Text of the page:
In the embodiment of FIG. 14, second stage DC-DC subconverters may be buck converters. As explained above, coupling from first stage inductors to second stage inductors tends to increase ripple frequency and reduce ripple voltage to permit minimization of capacitance of output filters of DC-DC subconverters 526, 528. In alternative embodiments, the second stage subconverters are boost and/or buckboost converters.

In the embodiment of FIG. 14, the energy storage inductors 540, 536 of the second stage DC-DC subconverters 528, 526 are not magnetically coupled.

FIG. 15 illustrates a multiple-output 2-stage converter having coupled inductors arranged to reduce ripple, but may allow more coupling of transients from output 550 to output 552 than from output 502 to output 504 of the embodiment illustrated in FIG. 14. Input 554 provides power to a common switch pair including positive switching device 556 and negative switching device 558. The common switch pair form part of a first-stage subconverter and provides power to two, series-connected, first-stage inductors 560, 562 and operates in CCM using a pulsewidth determined by controller 564 as either a constant pulsewidth or a pulsewidth determined by feedforward circuitry to provide desired intermediate voltages on a single intermediate node 566. Intermediate node 566 is filtered by capacitor 568.

Intermediate node 566 feeds second-stage DC-DC subconverters 570, 572. A common timing circuit 573 controls timing of controller 564, and feedback controllers 574, 576 of second stage DC-DC subconverters 570, 572 to maintain proper phasing of inductor currents for optimum ripple reduction. Inductor 578 of DC-DC subconverter 570 is magnetically coupled to first-stage inductor 560 through core 580, and inductor 582 of DC-DC subconverter 572 is magnetically coupled to first-stage inductor 562 through core 584.

In the embodiment of FIG. 15, second stage DC-DC subconverters 570, 572 may be buck converters. As explained above, coupling from first stage inductors 560, 562 to second stage inductors 578, 582 tends to increase ripple frequency and reduce ripple voltage to permit minimization of capacitance of output filters of DC-DC subconverters 570, 572. In alternative embodiments, the second stage subconverters are boost and/or buckboost converters.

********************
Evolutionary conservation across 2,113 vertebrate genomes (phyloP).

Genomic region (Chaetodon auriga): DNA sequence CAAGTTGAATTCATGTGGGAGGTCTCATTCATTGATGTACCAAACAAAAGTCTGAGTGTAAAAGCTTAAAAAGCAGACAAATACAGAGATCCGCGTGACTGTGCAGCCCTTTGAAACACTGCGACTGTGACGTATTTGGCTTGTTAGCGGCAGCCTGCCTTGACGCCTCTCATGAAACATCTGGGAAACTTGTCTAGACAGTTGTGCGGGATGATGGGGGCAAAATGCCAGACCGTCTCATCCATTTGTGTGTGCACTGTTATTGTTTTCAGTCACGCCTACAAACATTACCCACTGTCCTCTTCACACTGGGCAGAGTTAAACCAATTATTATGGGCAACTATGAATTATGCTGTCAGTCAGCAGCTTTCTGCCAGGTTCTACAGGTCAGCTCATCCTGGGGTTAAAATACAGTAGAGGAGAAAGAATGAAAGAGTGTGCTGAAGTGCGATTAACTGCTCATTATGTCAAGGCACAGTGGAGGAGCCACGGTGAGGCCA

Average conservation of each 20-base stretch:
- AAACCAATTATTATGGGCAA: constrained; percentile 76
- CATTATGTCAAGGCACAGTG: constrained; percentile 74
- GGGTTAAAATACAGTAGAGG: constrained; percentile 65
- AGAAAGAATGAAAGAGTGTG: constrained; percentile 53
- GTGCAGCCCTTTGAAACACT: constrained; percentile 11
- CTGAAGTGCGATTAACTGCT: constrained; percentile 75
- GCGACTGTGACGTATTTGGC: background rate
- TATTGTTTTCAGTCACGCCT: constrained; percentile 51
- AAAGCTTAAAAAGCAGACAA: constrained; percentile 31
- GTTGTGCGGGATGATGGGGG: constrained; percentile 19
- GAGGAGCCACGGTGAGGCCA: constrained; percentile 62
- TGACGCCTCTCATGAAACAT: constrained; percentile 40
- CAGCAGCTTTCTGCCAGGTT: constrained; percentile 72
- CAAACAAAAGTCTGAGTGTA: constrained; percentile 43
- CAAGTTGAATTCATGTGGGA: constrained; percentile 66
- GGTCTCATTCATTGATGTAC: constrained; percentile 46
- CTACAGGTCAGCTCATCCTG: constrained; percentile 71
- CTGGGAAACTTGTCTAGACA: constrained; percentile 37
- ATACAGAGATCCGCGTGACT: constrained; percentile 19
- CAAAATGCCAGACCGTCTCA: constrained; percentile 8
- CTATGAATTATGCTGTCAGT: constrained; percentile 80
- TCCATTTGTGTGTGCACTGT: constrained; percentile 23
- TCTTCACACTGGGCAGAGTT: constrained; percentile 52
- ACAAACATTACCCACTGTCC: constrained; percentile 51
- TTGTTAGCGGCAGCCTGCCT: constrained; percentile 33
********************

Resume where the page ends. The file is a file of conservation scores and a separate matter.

In the embodiment of FIG. 15, the energy storage inductors 578, 582 of the second stage DC-DC subconverters 570, 572 are not magnetically coupled to each other.

The principles of the present invention are applicable to other converter architectures. For example, a two stage converter having a boost stage and an electrically isolated, push-pull, half-bridge stage is illustrated in FIG. 16. In this embodiment, power is received from input 602, filtered by capacitor 604, and applied to inductor 606. Switching devices 608, 610 operate as previously discussed with reference to switching devices 134, 138 of FIG. 2 to provide an intermediate voltage on node 612 and capacitor 614. The intermediate voltage is applied through switching devices 616 to primary 618 of transformer 620, inducing voltages in transformer 620's secondary windings 622 and 624. Switching devices 626, 628 act to rectify power from secondary windings 622, 624, driving unfiltered output node 630. Output inductor 632 then couples output current into capacitor 634, which filters ripple applied to the output 636. Output inductor 632 is magnetically coupled to inductor 606 through core 638. The entire device operates under control of timing and control logic 640, which enforces a phase offset between the input boost converter 642 of which inductor 606 is the energy storage inductor, and the second stage isolated half-bridge converter 644 of which inductor 632 serves as an output energy-storage inductor. Timing and control 640 may also include appropriate hardware for a feedback or feedforward control loop as required for voltage or current control of output 636.

In alternative embodiments, the half-bridge converter 644 of FIG. 16 may be combined with, and magnetically coupled to energy storage inductors of buck converters similar to those of FIG. 1 or buck-boost converters similar to those of FIG. 2A, these converters replacing the boost converter 642 illustrated in FIG. 16, these additional embodiments are not illustrated for simplicity.

It has been observed that, in an embodiment similar to that of FIG. 5, including those in which both inputs 202, 204 are coupled together, a load transient condition on an output, such as output 216, has a tendency to couple into one or more other outputs, such as output 214. This happens because the change in load on output 216 changes currents in the energy storage inductor 212 of the driving DC-DC converter 210, in part through operation of feedback controller 222. Changes in currents in energy storage inductor 212 in turn cause changes in current at energy storage inductors, such as inductor 208, to which it is magnetically coupled. Changes in currents at inductor 208 in turn cause a transient at any output 214 associated with a DC-DC converter, such as DC-DC converter 206, for which inductor 208 serves as energy storage inductor. Further, the transient on output 214 tends to have an opposite polarity to the initial transient on output 216.